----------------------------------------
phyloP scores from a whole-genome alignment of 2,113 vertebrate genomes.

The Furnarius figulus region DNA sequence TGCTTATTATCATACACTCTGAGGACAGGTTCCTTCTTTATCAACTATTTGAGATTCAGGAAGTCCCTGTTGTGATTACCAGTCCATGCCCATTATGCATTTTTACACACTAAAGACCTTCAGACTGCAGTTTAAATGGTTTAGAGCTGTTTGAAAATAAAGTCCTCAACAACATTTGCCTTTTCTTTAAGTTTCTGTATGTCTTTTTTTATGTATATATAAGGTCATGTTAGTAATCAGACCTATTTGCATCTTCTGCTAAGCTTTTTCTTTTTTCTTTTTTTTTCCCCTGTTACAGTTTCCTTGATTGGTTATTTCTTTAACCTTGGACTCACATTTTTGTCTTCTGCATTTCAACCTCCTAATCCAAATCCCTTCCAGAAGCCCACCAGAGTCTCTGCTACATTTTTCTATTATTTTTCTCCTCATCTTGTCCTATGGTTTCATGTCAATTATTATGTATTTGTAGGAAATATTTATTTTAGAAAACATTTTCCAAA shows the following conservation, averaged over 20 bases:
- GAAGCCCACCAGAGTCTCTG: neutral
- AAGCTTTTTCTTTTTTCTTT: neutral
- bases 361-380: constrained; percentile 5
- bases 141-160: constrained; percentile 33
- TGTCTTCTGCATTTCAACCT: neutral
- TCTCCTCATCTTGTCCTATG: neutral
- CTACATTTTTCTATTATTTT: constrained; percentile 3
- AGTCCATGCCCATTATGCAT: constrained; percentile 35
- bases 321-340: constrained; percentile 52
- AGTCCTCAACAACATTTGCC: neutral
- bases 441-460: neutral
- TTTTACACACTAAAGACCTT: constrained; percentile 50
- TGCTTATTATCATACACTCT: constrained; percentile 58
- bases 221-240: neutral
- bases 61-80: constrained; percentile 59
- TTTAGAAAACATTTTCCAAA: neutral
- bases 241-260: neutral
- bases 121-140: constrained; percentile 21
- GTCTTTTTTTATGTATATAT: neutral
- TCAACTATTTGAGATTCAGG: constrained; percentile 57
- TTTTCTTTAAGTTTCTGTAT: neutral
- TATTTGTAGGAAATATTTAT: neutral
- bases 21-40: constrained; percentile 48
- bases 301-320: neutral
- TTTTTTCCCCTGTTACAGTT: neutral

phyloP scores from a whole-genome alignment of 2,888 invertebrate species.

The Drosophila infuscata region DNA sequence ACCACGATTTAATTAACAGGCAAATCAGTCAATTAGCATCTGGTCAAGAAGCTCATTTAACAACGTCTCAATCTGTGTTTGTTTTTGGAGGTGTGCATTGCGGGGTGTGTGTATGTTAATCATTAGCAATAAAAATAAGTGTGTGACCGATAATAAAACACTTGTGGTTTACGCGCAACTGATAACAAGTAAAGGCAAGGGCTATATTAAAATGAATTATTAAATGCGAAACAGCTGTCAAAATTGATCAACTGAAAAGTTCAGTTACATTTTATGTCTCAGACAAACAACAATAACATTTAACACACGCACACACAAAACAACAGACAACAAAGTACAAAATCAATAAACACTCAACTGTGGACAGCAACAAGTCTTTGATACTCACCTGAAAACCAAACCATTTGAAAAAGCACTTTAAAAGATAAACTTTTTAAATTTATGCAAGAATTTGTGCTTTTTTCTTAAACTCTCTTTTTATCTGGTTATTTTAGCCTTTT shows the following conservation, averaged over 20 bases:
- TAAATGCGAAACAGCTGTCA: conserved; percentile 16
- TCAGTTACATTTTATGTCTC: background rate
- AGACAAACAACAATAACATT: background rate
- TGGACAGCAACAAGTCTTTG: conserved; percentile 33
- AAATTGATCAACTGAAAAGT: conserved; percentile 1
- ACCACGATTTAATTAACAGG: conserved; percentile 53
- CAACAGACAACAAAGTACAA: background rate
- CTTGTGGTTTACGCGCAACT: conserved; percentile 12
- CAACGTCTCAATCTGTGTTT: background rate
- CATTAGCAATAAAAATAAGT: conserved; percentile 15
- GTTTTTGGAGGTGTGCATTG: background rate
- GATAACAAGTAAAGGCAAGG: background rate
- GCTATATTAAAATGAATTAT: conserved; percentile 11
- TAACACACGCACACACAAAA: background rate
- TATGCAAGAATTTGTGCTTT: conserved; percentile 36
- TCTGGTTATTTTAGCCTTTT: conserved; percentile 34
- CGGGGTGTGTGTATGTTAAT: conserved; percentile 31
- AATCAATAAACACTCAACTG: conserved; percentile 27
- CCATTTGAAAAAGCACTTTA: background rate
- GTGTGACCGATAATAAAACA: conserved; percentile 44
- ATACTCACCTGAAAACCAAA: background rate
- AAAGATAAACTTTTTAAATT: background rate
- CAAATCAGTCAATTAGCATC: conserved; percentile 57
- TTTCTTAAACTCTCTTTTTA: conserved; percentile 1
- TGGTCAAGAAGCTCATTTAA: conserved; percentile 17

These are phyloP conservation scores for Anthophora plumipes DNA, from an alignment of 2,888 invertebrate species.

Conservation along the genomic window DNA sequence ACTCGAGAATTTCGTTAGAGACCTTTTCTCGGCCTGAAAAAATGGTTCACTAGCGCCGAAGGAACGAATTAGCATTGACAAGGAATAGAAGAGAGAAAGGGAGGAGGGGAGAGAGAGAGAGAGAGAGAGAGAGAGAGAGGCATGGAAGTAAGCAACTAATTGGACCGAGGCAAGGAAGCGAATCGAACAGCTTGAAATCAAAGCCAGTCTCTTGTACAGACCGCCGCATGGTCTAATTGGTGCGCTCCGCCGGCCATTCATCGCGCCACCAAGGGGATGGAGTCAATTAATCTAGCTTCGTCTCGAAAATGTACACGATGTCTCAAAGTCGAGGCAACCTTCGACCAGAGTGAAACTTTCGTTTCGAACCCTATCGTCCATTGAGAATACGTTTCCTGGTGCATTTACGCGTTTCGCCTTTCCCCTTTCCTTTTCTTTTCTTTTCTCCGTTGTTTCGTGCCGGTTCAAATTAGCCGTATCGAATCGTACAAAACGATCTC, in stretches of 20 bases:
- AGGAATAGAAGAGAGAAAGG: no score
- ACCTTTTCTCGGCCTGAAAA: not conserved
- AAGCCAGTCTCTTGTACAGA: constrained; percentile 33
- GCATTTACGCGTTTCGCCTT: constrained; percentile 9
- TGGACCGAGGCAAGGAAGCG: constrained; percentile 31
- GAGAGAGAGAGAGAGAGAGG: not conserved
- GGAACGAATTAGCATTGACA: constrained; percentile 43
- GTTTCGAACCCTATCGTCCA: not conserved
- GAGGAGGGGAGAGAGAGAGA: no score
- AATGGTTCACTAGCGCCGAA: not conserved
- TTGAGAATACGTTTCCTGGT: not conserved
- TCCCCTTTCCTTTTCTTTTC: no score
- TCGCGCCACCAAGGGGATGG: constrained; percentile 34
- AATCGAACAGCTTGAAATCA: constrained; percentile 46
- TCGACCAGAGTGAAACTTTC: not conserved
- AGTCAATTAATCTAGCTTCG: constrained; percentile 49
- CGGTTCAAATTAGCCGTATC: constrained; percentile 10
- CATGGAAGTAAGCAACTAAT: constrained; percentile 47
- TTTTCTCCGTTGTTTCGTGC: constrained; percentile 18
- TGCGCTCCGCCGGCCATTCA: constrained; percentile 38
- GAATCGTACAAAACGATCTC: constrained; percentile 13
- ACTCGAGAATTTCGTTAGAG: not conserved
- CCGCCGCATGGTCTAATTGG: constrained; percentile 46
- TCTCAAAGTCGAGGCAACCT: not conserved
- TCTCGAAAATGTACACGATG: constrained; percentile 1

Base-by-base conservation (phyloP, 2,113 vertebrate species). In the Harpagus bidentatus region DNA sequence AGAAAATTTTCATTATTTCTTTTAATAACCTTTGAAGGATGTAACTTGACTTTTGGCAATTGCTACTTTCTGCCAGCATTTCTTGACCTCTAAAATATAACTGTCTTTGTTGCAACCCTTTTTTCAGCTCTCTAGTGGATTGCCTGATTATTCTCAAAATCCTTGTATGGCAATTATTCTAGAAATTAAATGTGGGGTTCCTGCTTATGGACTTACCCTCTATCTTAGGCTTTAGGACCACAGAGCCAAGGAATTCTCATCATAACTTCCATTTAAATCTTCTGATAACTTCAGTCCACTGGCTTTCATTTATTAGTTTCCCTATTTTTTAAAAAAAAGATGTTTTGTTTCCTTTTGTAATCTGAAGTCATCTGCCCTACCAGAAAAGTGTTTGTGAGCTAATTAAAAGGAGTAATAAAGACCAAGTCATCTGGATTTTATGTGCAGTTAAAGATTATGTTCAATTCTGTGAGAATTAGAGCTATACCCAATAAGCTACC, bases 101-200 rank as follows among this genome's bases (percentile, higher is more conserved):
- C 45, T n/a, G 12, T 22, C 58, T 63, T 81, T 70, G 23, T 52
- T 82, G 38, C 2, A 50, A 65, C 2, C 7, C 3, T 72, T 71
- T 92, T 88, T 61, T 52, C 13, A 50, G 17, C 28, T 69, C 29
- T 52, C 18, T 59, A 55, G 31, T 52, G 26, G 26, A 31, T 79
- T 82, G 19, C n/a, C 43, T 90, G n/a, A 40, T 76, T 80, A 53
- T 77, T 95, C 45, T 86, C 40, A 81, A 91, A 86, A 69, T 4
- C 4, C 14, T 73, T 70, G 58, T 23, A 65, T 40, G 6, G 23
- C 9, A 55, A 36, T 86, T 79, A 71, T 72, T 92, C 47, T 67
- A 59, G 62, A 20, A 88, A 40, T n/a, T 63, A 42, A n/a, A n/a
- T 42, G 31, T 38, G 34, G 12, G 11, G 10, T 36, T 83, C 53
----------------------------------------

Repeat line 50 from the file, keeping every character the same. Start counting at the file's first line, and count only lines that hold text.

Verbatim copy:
- ATACTCACCTGAAAACCAAA: background rate